As a male in a predominately female office, I’ve had to learn to adapt to the likes and dislikes of the female majority when it comes to pop culture. One of those things, which I have now grown to love, is The Bachelor. I began by checking out The Bachelorette last season with hesitation, but during this season of The Bachelor, you can find me at the center of any office discussion involving the latest drama from the recent episode (even if nobody agrees with my support of this season’s villain, Corinne). I even joined a fantasy league!
Despite my draft picks looking like bad decisions, I’m convinced I know what it takes to get far, possibly even to win. The more I thought about what it takes to get a rose, the more I started to see some parallels to pitching the media. While the tactics used may be drastically different, there are some common themes that both the women on the show and public relations professionals should follow to achieve their respective goals.
Grab their attention. One of the highlights of any season of The Bachelor is how the women exit the limo and make their first impression. These entrances can range from bringing a small present to riding in on a camel (as Lacey did this season). While these tend to be exaggerated and silly, the simple point is that they need to be memorable. The same thing can be said when you pitch the media. And ultimately, this boils down to your subject and your opening. Reporters get hundreds of pitches from PR professionals, so having a clever, yet intriguing, subject line is key to standing out. That’s not where it ends, though. Now that you’ve grabbed a reporter’s attention, you must keep it by discussing something interesting. Make a connection between your client and something in the news or the results of a recent study that’ll justify your outreach.
What’s in it for them? She had by far the most memorable entrance. She is the most attractive woman of the entire season. She’s a shoe-in to get a rose and make it to the end, right? Wrong. While this may buy a few weeks, if a contestant really wants to have a happy ending, she’s going to need more than just a pretty exterior. Any chance the contestants have with the bachelor, they need to show their personality and make a connection that will make him want more each week. When pitching, your subject and opening might be the most creative thing you’ve ever written, and you might have timed it perfectly with the news cycle, but if you don’t offer the reporter what he’s looking for, you will not be successful. Building a mass media list with no additional research – although faster and easier – will not be fruitful. If you take a few minutes to check what the reporters cover, and find what type of person they would be interested in interviewing, you will have greater success. Similarly, if you research properly, you may even be able to offer a source who can enhance the story by commenting on an angle the reporter didn’t realize she needed.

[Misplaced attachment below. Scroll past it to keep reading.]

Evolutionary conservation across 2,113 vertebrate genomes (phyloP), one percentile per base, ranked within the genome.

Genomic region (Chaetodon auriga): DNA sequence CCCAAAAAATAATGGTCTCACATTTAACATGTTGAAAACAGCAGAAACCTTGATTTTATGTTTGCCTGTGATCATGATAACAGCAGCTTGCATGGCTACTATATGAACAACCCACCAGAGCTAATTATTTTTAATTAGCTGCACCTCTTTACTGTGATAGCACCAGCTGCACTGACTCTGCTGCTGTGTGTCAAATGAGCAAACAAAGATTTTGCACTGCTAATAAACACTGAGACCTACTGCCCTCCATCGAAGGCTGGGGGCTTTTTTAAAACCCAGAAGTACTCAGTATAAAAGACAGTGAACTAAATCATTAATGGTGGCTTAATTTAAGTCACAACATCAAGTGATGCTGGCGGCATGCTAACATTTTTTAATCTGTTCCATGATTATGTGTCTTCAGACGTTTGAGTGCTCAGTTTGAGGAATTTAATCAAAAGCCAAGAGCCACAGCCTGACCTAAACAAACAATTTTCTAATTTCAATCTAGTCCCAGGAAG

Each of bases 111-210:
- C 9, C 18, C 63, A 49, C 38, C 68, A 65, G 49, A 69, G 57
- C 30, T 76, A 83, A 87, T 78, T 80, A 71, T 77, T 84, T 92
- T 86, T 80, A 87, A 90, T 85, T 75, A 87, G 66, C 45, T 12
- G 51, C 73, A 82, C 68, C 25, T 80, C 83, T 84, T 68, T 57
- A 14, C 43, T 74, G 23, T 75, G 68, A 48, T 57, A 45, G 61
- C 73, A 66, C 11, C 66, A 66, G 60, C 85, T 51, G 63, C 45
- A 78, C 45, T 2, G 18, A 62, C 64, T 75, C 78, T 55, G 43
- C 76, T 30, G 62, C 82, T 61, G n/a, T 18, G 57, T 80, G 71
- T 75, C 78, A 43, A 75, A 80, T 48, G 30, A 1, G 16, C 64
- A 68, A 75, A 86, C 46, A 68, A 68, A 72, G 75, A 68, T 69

Honesty isn’t just recommended; it’s a requirement. Did she leave her boyfriend to come on the show? Is she a known cheater? Is she lying about her age or job? If a contestant is lying about something, it’s going to come out eventually, so it’s best for her not to do it. As soon as the bachelor finds out, she will be sent home. Are you lying about your clients’ backgrounds or fudging numbers to grab reporters’ attention and secure an interview? If you said yes to either of these, please stop. There is nothing worse than lying to the media about your client. A reporter will do his research and find out what you’re doing. Not only will this be a failed pitch, but you could also end up blacklisted by the reporter and any of his or her colleagues. Your client will probably not be too pleased if they find out, as well.
Timing is key. Each episode of The Bachelor contains a group date and sometimes a cocktail hour. Oftentimes, these will be the only chance the contestants have before the rose ceremony to talk with the bachelor. If they don’t make a move at the right time, they could go home. If a contestant grabs him too quickly or interrupts another woman too soon, it could be the kiss of death. If she doesn’t grab him at all, she risks being forgotten. There’s also the matter of timing the first kiss, but I won’t go into detail on that here. Likewise, timing your pitch could make or break it. Are you pitching on a Friday or a Tuesday? Is there a major event happening that could require all of the media’s attention, like with this past election? Are you pitching right before a holiday when reporters might be out of the office? These are all things to consider before you send your pitch, and they could be the deciding factors in securing coverage.
Do you have any other tips to get the media to accept your rose pitch? Let us know in the comments.